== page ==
nep-cdm New Economics Papers
on Collective Decision-Making
Issue of 2023‒07‒10
eight papers chosen by
Stan C. Weeber, McNeese State University

  1. MMP-Elections: Equal Influence and Controlled Assembly Size By Stensholt, Eivind
  2. Are Immigrants More Left Wing than Natives? By Moriconi, Simone; Peri, Giovanni; Turati, Riccardo
  3. Social unacceptability for simple voting procedures By Ahmad Awde; Mostapha Diss; Eric Kamwa; Julien Yves Rolland; Abdelmonaim Tlidi
  4. Managing Government Hierarchy: Electoral Turnover and Intra-Governmental Cooperation By Li, Christopher M.; Sasso, Greg; Turner, Ian R
  5. Representing the future in aging societies: Policy implications of the voting age reform in Germany By Asatryan, Zareh
  6. When Fairness Is Not Enough: The Disproportionate Contributions of the Poor in a Collective Action Problem By Malthouse, Eugene; Pilgrim, Charlie; Hills, Thomas; Sgroi, Daniel
  7. Too Different To Get Along: Inequality and Global Public Goods By Margherita Bellanca; Alessandro Spiganti
  8. From targeted private benefits to public goods: land, distributive politics and changing political conditions in Colombia By Benson, Allison L.

  1. By: Stensholt, Eivind (Dept. of Business and Management Science, Norwegian School of Economics)
    Abstract: In an MMP election (Mixed Member Proportional) of a legislature, a QP-ballot supports party Q in a single-seat constituency and a list of candidates from P. With ꙍ(j) constituency seats won and list support in z(Pj) ballots, party Pj wins α(j) list seats, so that ꙍ(j)+α(j) becomes proportional to z(Pj). The pivotal party, Pj*, has the highest of all ratios ꙍ(j)/z(Pj). Proportionality implies, for all Pj passing some threshold, that [ꙍ(j)+α(j)]/z(Pj) ≥ ꙍ(j*)/z(Pj*). In the smallest proportional assembly, all ≥ are equalities and α(j*)=0. The pivotal party’s list support, z(Pj*), is naturally volatile. An election with α(j*)=0 tells that z(Pj*) list votes were wasted, and many voters learn it. Thus, between Bundestag elections 2017 and 2021, z(Pj*) dropped significantly. The smallest possible size of a proportional assembly rose from 709 to 794 seats, while the legal norm is 598. But an ad-hoc law of 2020 abandoned the proportionality rule, shrinking the assembly from 794 to 736 seats. ꙍ(j) measures and records the success of party Pj in the single-seat tallies; it also records how much α(j) is reduced by Pj’s constituency success. The paper compares this”traditional accounting” and“faithful accounting”: The latter records a QiPj-ballot, with Qi as constituency winner, with a tiny seat fraction that reduces α(j). Traditional accounting treats party Pj as a basic entity. Faithful accounting replaces it by the set Λ(Pj) of voters with list vote for Pj. This is a paradigm shift: Traditional accounting works even if constituency votes and list votes are collected in separate ballot boxes. But in faithful accounting, each ballot’s combination of Qi and Pj is essential. Main results: The change from traditional to faithful accounting brings the assembly size under control. A large inequality in voters influence is substantially reduced.
    Keywords: Mixed member proportional; equal influence; assembly size; split ballots; faithful accounting
    JEL: D72
    Date: 2023–05–31
  2. By: Moriconi, Simone (IÉSEG School of Management); Peri, Giovanni (University of California, Davis); Turati, Riccardo (Universitat Autònoma de Barcelona)
    Abstract: We analyze whether second-generation immigrants have different political preferences relative to children of citizens. Using data on individual voting behavior in 22 European countries between 2001 and 2017, we characterize each vote on a left-right scale based on the ideological and policy positions of the party. First, we describe and characterize the size of the "left-wing bias" in the vote of second-generation immigrants after controlling for a large set of individual characteristics and origin and destination country fixed effects. We find a significant left-wing bias of second-generation immigrants, similar in magnitude to the left-wing bias of those with a secondary, relative to a primary, education. We then show that this left-wing bias is associated with stronger preferences for inequality-reducing government intervention, internationalism and multiculturalism. We find only weak evidence that second-generation immigrants are biased away from populist political agendas and no evidence that they have stronger preferences for pro-immigrant policies. Finally, we show that growing up with a father who is struggling to integrate into the labor market is a strong predictor of this left-wing bias.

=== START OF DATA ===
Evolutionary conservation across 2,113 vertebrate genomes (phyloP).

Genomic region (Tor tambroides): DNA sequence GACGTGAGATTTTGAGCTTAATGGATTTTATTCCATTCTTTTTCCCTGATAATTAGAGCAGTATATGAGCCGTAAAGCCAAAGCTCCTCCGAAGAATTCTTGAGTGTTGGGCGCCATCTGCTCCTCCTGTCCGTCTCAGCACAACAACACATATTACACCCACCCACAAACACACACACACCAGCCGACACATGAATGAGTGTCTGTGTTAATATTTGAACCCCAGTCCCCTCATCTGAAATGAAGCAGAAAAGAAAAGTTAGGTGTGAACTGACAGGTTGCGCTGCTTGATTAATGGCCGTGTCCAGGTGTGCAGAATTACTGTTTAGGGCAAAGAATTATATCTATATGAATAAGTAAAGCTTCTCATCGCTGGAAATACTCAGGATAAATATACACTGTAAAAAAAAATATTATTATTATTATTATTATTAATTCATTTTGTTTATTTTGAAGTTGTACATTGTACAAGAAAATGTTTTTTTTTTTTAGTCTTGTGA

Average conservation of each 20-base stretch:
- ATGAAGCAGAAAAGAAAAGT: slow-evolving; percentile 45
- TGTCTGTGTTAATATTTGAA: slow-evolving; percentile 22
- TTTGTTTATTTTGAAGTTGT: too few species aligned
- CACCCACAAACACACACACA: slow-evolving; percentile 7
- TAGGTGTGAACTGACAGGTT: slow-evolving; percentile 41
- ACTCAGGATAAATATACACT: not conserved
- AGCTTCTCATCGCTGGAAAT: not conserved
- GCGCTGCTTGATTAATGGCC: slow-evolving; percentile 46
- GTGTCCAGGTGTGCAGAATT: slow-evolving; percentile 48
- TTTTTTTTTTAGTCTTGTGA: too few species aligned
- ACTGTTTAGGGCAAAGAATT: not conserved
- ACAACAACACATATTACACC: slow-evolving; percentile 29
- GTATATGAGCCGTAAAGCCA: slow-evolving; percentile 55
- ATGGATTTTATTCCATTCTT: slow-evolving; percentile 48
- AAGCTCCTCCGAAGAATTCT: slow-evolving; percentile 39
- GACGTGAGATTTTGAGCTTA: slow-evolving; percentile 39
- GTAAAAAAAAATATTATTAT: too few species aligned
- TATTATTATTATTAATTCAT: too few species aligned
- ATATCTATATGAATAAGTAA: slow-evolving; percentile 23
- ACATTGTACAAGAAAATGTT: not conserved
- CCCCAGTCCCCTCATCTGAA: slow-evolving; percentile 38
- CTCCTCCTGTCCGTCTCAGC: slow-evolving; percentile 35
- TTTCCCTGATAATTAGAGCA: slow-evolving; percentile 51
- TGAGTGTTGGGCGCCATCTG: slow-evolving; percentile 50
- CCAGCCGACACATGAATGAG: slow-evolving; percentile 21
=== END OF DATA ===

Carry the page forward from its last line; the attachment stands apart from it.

Keywords: immigration, elections, Europe
    JEL: D72 J61 P16 Z1
    Date: 2023–05
  3. By: Ahmad Awde (FEMTO-ST - Franche-Comté Électronique Mécanique, Thermique et Optique - Sciences et Technologies (UMR 6174) - UTBM - Université de Technologie de Belfort-Montbeliard - ENSMM - Ecole Nationale Supérieure de Mécanique et des Microtechniques - CNRS - Centre National de la Recherche Scientifique - UFC - Université de Franche-Comté - UBFC - Université Bourgogne Franche-Comté [COMUE]); Mostapha Diss (CRESE - Centre de REcherches sur les Stratégies Economiques (UR 3190) - UFC - Université de Franche-Comté - UBFC - Université Bourgogne Franche-Comté [COMUE]); Eric Kamwa (LC2S - Laboratoire caribéen de sciences sociales - CNRS - Centre National de la Recherche Scientifique - UA - Université des Antilles); Julien Yves Rolland (LMB - Laboratoire de Mathématiques de Besançon (UMR 6623) - UB - Université de Bourgogne - CNRS - Centre National de la Recherche Scientifique - UFC - Université de Franche-Comté - UBFC - Université Bourgogne Franche-Comté [COMUE]); Abdelmonaim Tlidi (MAE2D - Laboratory MAE2D, University of Abdelmalek Essaadi)
    Abstract: A candidate is said to be socially acceptable if the number of voters who rank her among the most preferred half of the candidates is at least as large as the number of voters who rank her among the least preferred half (Mahajne and Volij, 2018). For every voting profile, there always exists at least one socially acceptable candidate. This candidate may not be elected by some well-known voting rules, which may even lead in some cases to the election of a socially unacceptable candidate, the latter being a candidate such that the number of voters who rank her among the most preferred half of the candidates is strictly less than the number of voters who rank her among the least preferred half. In this paper, our contribution is twofold. First, since the existence of a socially unacceptable candidate is not always guaranteed, we determine the probabilities of the existence of such a candidate. Then, we evaluate how often the Plurality rule, the Negative Plurality rule, the Borda rule and their two-round versions can elect a socially unacceptable candidate. We perform our calculations under both the Impartial Culture and the Impartial Anonymous Culture,